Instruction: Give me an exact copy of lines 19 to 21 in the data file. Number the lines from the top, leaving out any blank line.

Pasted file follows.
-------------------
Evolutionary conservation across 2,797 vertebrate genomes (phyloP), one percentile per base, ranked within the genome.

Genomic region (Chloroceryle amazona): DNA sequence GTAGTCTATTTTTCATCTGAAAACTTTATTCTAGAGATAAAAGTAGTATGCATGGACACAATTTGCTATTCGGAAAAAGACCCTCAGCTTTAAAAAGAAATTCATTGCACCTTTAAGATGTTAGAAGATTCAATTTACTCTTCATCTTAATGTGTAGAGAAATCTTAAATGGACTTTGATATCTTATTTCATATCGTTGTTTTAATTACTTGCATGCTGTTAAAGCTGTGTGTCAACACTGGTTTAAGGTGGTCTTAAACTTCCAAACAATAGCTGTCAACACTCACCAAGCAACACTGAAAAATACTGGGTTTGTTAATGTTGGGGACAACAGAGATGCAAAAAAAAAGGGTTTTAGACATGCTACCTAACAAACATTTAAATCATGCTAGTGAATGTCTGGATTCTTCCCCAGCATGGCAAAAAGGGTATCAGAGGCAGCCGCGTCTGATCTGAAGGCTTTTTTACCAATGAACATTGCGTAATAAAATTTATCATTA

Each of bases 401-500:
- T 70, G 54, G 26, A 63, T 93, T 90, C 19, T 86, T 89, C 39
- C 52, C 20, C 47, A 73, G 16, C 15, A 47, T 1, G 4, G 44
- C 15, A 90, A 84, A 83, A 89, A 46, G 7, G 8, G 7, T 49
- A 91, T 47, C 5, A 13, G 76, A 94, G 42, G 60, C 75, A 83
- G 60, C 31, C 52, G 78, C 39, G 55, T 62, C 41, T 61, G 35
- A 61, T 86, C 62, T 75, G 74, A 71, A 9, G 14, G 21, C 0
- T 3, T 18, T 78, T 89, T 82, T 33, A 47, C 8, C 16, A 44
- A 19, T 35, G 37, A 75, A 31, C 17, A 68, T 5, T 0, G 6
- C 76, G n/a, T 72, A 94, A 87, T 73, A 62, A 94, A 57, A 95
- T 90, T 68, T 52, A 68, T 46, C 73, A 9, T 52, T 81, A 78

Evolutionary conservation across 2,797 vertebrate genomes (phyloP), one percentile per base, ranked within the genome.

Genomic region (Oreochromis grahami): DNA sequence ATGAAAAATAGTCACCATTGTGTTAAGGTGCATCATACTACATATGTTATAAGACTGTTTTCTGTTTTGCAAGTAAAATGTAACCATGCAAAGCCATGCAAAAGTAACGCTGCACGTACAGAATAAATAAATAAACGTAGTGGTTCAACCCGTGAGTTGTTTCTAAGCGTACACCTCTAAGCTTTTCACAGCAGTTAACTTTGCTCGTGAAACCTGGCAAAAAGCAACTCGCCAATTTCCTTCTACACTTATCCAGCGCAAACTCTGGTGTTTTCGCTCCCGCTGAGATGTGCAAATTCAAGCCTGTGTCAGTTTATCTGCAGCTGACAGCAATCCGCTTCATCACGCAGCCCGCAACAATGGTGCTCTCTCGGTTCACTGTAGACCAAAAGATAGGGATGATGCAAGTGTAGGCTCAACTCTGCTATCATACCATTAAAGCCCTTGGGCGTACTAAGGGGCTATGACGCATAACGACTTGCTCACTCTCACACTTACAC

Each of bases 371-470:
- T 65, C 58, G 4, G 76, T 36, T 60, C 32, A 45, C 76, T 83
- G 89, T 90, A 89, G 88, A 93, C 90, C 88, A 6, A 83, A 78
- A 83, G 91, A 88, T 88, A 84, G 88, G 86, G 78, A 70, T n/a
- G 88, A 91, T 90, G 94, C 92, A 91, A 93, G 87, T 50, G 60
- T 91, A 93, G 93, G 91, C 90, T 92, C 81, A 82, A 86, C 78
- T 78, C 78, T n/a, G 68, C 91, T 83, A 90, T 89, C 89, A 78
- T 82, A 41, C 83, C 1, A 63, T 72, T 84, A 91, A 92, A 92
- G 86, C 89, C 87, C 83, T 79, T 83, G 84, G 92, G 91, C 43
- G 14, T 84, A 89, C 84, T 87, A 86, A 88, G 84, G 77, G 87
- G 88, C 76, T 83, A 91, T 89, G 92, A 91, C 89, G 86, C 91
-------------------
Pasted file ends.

- A 83, G 91, A 88, T 88, A 84, G 88, G 86, G 78, A 70, T n/a
- G 88, A 91, T 90, G 94, C 92, A 91, A 93, G 87, T 50, G 60
- T 91, A 93, G 93, G 91, C 90, T 92, C 81, A 82, A 86, C 78